Although there is no one model for providing legal identity, this SDG would urge states to ensure that all have free or low-cost access to widely accepted, robust identity credentials. Regardless of the modalities to achieve it, the recognition of legal identity — together with its associated rights — is becoming a priority for governments around the world.  

Based on our research on this topic [2] one principle emerges as paramount — an SDG indicator for legal identity should embody the principle that no one should be denied access to social or economic participation, as well as to public services, for lack of identification credentials. This requires, among other things, that legal identity credentials should be available throughout the life cycle of the individual, be available to both poor and rich, and be sufficiently robust to be widely accepted under the regulations and practices of the country concerned. 

Some countries have made great efforts to register excluded communities and individuals, and to ensure that they have the credentials required for full social and economic participation, but others have a long way to go.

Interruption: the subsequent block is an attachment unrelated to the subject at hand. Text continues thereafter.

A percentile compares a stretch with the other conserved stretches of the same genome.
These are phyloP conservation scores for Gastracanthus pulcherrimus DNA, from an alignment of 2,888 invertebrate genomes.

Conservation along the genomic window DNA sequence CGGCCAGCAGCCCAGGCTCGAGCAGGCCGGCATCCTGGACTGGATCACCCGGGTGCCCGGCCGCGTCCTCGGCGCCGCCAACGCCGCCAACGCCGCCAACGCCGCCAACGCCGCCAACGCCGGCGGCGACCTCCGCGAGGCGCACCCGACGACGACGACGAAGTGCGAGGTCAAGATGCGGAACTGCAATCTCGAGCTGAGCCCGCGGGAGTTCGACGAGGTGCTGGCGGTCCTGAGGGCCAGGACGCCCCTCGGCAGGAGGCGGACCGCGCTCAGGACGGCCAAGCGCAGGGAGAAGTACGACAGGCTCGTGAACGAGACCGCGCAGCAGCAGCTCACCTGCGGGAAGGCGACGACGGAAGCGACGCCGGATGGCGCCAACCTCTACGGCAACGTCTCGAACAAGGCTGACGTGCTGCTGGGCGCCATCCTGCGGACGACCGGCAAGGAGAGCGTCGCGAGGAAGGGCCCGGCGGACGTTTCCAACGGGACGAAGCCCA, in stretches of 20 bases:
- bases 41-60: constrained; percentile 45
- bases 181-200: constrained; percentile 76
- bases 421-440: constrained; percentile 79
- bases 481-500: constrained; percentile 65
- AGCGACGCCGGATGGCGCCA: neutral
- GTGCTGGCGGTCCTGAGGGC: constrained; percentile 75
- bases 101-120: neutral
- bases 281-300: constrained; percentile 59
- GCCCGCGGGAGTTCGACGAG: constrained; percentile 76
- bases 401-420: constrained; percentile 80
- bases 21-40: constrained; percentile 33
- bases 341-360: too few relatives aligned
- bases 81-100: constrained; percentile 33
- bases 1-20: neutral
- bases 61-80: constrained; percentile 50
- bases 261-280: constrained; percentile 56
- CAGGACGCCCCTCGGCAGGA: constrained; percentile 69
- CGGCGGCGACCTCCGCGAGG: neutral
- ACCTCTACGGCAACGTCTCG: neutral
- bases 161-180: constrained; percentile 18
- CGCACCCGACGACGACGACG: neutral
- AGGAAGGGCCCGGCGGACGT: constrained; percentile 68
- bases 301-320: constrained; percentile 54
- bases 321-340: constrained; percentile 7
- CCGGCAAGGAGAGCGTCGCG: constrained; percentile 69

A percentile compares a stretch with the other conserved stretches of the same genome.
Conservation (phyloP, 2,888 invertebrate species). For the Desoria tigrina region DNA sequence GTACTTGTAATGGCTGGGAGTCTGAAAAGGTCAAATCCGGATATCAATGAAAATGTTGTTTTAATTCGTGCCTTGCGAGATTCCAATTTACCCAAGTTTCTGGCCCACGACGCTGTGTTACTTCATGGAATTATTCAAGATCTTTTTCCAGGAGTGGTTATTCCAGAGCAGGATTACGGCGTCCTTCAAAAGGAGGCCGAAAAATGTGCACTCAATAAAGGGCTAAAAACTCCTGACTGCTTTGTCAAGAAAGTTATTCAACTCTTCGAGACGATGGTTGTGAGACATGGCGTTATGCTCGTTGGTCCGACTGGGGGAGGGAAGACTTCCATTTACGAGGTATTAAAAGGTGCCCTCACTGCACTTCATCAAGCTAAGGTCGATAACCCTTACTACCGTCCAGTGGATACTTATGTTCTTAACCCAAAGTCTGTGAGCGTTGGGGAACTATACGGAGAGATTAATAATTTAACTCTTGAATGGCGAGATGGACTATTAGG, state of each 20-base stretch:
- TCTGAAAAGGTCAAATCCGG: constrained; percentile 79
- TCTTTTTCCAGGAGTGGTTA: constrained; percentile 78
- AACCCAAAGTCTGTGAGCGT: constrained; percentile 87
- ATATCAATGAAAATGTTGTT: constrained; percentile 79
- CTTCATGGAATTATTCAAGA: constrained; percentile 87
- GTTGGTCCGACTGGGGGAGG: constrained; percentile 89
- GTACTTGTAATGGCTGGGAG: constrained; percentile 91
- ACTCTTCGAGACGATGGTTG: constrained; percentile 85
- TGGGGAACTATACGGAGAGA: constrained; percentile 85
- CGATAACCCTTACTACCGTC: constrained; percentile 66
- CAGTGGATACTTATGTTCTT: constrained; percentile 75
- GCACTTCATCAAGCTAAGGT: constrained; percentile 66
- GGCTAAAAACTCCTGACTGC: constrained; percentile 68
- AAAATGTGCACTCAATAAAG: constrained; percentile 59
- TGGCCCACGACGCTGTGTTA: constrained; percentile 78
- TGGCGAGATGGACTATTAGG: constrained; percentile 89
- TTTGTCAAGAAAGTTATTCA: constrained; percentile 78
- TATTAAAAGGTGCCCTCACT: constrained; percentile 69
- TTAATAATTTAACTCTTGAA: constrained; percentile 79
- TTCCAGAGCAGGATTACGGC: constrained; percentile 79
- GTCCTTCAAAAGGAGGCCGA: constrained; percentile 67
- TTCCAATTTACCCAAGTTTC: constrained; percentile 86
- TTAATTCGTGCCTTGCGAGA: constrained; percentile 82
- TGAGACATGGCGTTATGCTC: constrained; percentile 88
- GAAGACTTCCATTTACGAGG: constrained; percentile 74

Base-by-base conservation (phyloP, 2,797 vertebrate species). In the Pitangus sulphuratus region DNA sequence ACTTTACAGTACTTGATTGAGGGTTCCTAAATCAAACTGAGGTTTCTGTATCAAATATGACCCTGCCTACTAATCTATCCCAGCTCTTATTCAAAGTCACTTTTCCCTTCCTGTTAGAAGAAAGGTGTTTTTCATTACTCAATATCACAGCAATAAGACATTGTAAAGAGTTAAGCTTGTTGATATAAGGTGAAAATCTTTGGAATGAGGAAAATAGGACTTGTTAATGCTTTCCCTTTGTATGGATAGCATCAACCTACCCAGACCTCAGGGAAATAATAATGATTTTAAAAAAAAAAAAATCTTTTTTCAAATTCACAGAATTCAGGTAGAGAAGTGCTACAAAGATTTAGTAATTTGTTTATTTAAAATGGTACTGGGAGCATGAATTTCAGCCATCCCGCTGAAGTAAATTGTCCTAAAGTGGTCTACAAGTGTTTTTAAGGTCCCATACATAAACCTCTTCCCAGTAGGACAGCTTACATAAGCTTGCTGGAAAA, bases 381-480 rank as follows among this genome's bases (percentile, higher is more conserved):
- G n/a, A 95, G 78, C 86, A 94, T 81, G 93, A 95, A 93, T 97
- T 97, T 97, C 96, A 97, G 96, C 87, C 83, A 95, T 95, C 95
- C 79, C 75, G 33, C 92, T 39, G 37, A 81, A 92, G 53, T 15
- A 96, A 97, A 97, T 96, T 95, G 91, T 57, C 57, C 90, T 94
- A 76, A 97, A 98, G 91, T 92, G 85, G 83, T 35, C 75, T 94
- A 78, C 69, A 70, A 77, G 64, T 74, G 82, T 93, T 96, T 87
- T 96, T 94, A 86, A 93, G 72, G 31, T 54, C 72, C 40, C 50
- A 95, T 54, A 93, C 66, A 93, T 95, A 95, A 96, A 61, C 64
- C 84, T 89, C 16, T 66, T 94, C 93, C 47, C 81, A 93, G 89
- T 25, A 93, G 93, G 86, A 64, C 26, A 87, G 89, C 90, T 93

Donors and development partners have supported a wide range of identification initiatives, often as components of programs directed towards particular purposes, such as refugees, social protection, financial inclusion and other areas.   

The issue at hand is less the lack of involvement and more the need to scale-up concerted donor action around core identity goals. Nevertheless there are signs that the strong complementarities that are needed along the lifetime identity cycle are being recognized. For example, the World Bank Group has recently launched the Identification for Development (ID4D) agenda to address SDG target 16.9 and to help to approach it in a more integrated multi-sector way. This will require building new alliances and reshaping existing development strategies.